New neuroscience reveals 4 rituals that will make you happy

By Eric BarkerMay 19, 2017

You get all kinds of happiness advice on the internet from people who don’t know what they’re talking about. Don’t trust them.

Actually, don’t trust me either. Trust neuroscientists. They study that gray blob in your head all day and have learned a lot about what truly will make you happy.

UCLA neuroscience researcher Alex Korb has some insights that can create an upward spiral of happiness in your life. Here’s what you and I can learn from the people who really have answers:

Source: New neuroscience reveals 4 rituals that will make you happy | Ladders

Don’t Let Shame Become a Self-Destructive Spiral

Why being extremely happy might be a bad thing | World Economic Forum

 

Research has looked at how extremely happy people are viewed.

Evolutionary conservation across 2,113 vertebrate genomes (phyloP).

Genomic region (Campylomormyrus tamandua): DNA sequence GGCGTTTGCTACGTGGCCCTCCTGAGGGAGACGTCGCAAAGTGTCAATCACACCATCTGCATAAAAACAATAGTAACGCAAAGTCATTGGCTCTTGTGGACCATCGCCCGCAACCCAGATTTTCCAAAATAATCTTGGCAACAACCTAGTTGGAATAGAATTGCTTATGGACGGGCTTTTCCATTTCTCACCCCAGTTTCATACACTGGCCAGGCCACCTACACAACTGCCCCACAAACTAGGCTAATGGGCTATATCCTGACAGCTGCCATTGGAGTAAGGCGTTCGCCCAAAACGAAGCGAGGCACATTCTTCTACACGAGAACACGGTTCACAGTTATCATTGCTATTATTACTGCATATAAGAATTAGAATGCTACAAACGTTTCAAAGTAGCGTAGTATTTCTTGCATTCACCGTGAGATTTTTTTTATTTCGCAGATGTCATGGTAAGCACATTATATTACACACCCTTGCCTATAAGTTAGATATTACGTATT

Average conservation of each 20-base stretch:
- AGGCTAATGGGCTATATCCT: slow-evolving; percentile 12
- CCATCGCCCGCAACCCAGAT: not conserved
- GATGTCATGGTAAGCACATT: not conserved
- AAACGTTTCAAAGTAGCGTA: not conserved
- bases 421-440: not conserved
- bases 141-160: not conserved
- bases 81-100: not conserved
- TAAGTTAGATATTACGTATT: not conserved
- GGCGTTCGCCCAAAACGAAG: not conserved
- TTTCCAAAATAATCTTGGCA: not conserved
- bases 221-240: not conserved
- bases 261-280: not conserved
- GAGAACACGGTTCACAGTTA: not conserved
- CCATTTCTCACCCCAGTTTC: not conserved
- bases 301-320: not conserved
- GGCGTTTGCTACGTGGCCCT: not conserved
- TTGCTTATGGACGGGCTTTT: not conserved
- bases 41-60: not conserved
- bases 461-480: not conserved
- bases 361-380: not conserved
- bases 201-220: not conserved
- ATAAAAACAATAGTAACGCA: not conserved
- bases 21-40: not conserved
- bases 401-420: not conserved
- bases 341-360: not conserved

Even if you’re a relatively happy person, you’re bound to run into people who are even more annoyingly happy than you. You know the type — that person who is chipper even before their morning coffee, who makes excessive use of exclamation points, whom bad news just rolls right off.

If you can’t be as happy as those annoyingly happy people, at least you can take solace in one fact: They’re more likely to get ripped off, new research suggests. Researchers at New York University, the University of Chicago and the University of Pennsylvania recently performed a series of studies on the perception of extremely happy people and concluded that they are often assumed to be pushovers.

Read more: Why being extremely happy might be a bad thing | World Economic Forum

8 Ways to Get a Difficult Conversation Back on Track

Despite our best intentions, conversations can frequently veer into difficult territory, producing frustration, resentment, and wasted time and effort. Take David, one of my coaching clients. Recently appointed to a business school leadership role, he was eager to advance his strategic agenda. Doing so required building his team members’ commitment to and sense of ownership over the proposed changes. When people were slow to step up and take on key tasks and roles, David felt frustrated by what he saw as their unwillingness to assume responsibility.